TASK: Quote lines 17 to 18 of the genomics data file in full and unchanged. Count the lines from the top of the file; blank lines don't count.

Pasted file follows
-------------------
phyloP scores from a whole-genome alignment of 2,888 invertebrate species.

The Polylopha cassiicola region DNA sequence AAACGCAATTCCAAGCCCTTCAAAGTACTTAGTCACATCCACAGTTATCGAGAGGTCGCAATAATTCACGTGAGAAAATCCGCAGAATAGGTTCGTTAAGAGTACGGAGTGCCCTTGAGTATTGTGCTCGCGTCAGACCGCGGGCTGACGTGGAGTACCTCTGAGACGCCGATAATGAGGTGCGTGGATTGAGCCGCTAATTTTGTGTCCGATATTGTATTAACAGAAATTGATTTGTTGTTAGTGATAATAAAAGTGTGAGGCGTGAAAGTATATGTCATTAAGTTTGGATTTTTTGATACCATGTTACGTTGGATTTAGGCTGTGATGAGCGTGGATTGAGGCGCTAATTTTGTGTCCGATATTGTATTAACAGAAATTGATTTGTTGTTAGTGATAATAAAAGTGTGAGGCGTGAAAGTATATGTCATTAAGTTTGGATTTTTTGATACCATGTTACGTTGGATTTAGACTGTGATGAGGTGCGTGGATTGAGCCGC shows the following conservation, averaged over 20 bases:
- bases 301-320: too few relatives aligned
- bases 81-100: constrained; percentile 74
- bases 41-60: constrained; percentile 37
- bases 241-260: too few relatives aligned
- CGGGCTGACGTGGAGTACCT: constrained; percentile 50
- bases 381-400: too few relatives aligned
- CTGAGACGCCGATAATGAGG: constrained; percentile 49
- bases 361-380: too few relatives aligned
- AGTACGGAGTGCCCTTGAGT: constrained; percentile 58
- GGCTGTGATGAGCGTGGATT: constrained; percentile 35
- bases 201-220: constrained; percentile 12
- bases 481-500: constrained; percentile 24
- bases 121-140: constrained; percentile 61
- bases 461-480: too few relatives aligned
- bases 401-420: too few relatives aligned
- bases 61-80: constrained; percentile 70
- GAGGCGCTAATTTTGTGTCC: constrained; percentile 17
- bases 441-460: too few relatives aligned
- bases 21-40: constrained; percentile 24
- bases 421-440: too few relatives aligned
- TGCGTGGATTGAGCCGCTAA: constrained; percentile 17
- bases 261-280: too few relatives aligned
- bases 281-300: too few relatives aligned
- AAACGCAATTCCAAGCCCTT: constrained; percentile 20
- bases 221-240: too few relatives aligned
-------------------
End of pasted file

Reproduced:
- bases 401-420: too few relatives aligned
- bases 61-80: constrained; percentile 70